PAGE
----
Better adherence to an energy reduced Mediterranean diet with more support

1. In this preliminary analysis of an ongoing randomized control trial, participants assigned to an energy-reduced Mediterranean diet with counseling and physical activity showed better adherence to the Mediterranean diet than those who only received instructions to undergo a traditional Mediterranean diet.

2. Energy-reduced Mediterranean diets led to greater improvement in cardiovascular risk factors.

Evidence Rating Level: 1 (Excellent)

Study Rundown: Obesity is commonly linked to both poorer short and long-term health conditions. Nutritional and behavioral modifications may be the most favorable solution to this key issue.  However, programs to increase adherence to such a lifestyle modification are still not optimal. In this randomized control trial, participants in the intervention group that encouraged the energy-reduced Mediterranean diet, physical activity, and had behavioral support displayed significant improvement in diet adherence than those who were told to follow a Mediterranean diet. After 12 months, diet quality, energy intake, and cardiovascular risk factors were also noted to be improved in the intervention group.

The energy-reduced Mediterranean diet program was supported by individual and group counseling that likely led to better diet adherence than the control group. Though the preliminary data here suggest improvement in adherence and health with such an approach, it is unclear the magnitude of this benefit long-term and how cost-effective such an intensive approach would be.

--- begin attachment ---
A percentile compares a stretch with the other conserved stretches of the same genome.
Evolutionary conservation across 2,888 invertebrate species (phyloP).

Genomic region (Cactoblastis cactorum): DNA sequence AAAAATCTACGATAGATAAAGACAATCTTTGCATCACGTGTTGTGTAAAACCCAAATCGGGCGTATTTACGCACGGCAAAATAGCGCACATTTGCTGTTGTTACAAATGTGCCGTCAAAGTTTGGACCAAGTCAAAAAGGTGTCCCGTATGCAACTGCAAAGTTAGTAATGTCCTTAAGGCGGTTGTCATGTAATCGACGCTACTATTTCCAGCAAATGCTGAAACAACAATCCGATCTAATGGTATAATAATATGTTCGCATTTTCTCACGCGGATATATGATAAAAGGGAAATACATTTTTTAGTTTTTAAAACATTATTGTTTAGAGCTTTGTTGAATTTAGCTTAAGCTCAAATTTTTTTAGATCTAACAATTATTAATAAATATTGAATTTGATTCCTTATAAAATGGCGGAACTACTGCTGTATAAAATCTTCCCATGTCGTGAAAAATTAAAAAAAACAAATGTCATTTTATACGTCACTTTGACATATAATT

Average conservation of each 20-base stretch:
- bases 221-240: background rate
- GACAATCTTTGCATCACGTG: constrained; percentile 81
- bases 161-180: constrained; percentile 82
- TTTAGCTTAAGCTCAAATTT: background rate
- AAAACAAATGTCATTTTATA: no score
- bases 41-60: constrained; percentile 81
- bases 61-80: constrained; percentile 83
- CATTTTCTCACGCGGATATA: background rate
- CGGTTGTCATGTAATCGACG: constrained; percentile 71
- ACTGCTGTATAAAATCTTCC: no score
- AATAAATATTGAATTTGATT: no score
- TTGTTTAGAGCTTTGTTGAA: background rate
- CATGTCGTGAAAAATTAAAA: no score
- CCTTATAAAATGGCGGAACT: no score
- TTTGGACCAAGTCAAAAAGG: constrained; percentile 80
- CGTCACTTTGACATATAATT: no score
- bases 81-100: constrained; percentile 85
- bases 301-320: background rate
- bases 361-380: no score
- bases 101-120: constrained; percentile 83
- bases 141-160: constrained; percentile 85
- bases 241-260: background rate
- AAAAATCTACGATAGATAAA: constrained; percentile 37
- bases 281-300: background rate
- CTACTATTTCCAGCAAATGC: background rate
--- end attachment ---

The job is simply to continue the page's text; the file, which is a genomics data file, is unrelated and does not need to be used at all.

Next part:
Click to read the study in JAMA

Relevant Reading: The Mediterranean diet and cardiovascular health

In-Depth [randomized control trial]: The PREDIMED-Plus trial involved 23 Spanish National Health System research centers in Spain and randomized 6874 participants into this multicenter, parallel-group, single-blind clinical trial between September 2013 and December 2016. The eligibility was determined based on age (males 55-75 years of age and females 60-75 years of age), health (no cardiovascular disease at baseline), BMI (27-40 at baseline), and a minimum of 3 criteria for Metabolic Syndrome. A traditional Mediterranean diet with patient only receiving recommendations was assigned to  the control arm. An energy-reduced Mediterranean diet guided by dietitians with promotion of physical activity and behavioral support for weight loss was assigned to intervention arm.  The evaluation of long-term effects of a lifestyle in the intervention group was conducted by trained dietitians by means of in-person interviews, group sessions, and monthly phone-calls.  The mean [SD] age was 65.0 [4.9] years, where 52% of the participants were men (n=3406). The exclusion rate was estimated at 4%, with a total of 6583 participants completed the 12-month follow-up. The mean (SD) er-MedDiet score was 8.5 (2.6) at baseline and 13.2 (2.7) at 12 months in the intervention group (difference 4.7; CI95 4.6 to 4.8). The control group was reported to be 8.6 (2.7) at baseline and 11.1 (2.8) at 12 months (difference 2.5; CI95 2.3 to 2.6; between-group difference 2.2; CI95 2.1-2.4). Overall, the intervention group reported significantly higher adherence to the diet after the course of 12 months, as compared to the control group as well as better energy intake and cardiovascular risk factor markers (p < 0.05).

Image: PD

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